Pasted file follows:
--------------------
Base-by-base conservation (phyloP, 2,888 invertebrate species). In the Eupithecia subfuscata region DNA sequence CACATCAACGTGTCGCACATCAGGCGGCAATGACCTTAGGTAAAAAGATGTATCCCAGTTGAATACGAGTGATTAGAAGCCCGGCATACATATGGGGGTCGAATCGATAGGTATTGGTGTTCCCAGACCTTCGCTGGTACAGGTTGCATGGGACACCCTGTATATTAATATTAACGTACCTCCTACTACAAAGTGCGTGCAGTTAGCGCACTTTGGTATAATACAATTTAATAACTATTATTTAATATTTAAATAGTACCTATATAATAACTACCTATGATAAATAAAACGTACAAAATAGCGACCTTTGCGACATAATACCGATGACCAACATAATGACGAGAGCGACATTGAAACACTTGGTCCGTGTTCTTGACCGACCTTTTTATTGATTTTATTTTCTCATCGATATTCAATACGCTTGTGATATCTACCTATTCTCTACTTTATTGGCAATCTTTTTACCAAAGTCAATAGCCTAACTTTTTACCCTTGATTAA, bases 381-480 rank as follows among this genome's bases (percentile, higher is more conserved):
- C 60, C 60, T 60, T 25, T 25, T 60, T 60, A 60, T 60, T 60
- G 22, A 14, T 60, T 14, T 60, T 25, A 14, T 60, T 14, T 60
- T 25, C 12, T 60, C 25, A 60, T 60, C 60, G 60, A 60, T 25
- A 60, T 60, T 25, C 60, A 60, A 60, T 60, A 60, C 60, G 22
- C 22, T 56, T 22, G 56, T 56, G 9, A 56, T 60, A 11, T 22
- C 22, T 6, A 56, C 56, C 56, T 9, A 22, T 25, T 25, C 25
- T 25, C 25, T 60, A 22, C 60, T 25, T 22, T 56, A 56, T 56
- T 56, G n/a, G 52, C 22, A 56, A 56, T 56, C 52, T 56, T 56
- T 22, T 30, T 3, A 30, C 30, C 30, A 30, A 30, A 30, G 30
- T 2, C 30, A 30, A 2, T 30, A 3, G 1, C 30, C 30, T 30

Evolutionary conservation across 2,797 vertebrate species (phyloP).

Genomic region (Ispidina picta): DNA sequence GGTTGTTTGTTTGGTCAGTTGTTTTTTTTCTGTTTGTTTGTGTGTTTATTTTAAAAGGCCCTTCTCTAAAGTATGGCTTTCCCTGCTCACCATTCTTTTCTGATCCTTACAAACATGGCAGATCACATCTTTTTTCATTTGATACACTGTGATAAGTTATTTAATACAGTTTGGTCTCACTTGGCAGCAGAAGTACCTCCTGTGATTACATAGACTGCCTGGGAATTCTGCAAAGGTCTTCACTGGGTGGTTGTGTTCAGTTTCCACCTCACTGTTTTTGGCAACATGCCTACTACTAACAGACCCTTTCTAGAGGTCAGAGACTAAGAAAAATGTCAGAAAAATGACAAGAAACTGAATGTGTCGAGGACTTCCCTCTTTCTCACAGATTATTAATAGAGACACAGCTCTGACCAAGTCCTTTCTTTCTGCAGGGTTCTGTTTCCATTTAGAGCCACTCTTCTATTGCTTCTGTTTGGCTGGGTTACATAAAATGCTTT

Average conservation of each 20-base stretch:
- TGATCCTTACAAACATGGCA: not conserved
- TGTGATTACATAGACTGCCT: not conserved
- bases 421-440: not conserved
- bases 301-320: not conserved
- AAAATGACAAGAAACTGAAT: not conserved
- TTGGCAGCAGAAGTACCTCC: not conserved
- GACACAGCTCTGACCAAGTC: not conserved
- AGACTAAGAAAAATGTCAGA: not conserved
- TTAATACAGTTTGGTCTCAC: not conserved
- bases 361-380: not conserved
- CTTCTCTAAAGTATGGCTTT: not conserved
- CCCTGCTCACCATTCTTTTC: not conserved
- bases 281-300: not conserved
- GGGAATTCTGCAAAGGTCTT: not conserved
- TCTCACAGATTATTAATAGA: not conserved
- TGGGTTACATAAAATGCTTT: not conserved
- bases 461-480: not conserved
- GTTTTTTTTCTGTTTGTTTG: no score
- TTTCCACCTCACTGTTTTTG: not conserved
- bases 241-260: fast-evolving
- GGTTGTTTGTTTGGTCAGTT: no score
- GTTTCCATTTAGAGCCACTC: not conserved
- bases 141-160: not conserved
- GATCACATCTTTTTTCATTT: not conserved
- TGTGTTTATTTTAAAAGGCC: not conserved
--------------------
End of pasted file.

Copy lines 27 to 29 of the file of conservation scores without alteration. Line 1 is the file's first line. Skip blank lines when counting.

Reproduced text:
- bases 281-300: not conserved
- GGGAATTCTGCAAAGGTCTT: not conserved
- TCTCACAGATTATTAATAGA: not conserved